A visit to the Churchill War Rooms is a mix of authentic historical exploration and a modern, technology-driven museum experience.
Created underneath Whitehall in 1938 due to fear of German air raids on London, the Cabinet War Rooms were in constant use during the Second World War and functioned as a protected bunker where Winston Churchill’s War Cabinet, military strategists and auxiliary staff could coordinate the British war effort in relative safety.
The main part of the existing War Rooms is a fascinating warren of small rooms that have been thoughtfully restored to show what life was like in the bunker during the war. From the serious Map Rooms to the drab residents’ bedrooms, via Churchill’s secret telephone room disguised as a locked toilet, visitors can get some small idea of how it must have felt to work in such an important, secret environment at a time of grave crisis.
The War Rooms are complimented by video interviews with members of staff who served in the bunker during the Second World War and whose testimony brings a touch of warmth, humanity and even some humour to the experience.
Within the War Rooms is the Churchill Museum, an exhibition created in 2005 to explore the politics and image of Winston Churchill and his historical legacy. The interactive digital exhibits of this area animate historical documents in an engaging way and are a welcome contrast to the 1940s reconstructions in the rest of the War Rooms.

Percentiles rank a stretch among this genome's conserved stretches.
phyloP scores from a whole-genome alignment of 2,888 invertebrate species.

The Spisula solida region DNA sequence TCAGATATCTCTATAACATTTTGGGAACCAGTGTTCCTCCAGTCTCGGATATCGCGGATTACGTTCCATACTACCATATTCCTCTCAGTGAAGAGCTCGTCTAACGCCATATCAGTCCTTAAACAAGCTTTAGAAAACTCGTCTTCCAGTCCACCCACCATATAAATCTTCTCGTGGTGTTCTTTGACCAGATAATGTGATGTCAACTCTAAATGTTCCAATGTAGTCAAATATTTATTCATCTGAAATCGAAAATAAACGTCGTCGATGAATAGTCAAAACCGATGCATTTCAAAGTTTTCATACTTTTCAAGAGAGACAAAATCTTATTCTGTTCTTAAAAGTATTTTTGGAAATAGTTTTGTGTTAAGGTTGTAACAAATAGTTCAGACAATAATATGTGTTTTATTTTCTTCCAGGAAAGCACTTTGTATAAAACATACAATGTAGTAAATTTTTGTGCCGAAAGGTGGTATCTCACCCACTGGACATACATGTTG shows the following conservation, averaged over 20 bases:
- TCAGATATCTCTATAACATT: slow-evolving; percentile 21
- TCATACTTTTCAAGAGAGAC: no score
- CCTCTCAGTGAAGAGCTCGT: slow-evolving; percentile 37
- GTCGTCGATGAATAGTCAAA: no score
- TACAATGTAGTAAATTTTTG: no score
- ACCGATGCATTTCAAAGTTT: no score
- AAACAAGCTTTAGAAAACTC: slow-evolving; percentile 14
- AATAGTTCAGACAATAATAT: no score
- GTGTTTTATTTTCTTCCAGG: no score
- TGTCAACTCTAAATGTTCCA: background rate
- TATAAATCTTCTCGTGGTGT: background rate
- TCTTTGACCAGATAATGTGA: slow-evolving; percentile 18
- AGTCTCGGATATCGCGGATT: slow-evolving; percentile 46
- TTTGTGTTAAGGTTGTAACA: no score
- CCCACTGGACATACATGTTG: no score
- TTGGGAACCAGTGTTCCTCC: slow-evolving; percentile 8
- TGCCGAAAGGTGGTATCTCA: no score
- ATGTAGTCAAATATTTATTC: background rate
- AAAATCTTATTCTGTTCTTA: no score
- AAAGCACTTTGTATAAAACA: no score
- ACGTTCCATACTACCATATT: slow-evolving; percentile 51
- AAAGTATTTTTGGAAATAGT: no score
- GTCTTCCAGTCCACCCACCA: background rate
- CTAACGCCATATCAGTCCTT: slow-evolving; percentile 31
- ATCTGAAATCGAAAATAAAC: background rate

Churchill is undoubtedly portrayed as a hero throughout the Museum, but the exhibition does not shy away from illuminating some of the controversies that surrounded Churchill during his political career. Interactive screens invite visitors to explore historical evidence and give their opinions on such questions as whether or not Churchill’s views on Indian independence were primarily based on racism, or whether or not the statesman was totally justified in his absolute opposition to appeasing Hitler in the 1930s.
The Museum celebrates the famous British politician’s victories, legendary wit and bulldog spirit while offering a reminder that history is rarely black and white, and that Churchill was once an unpopular minister whose views often left him at odds with mainstream politics and public opinion.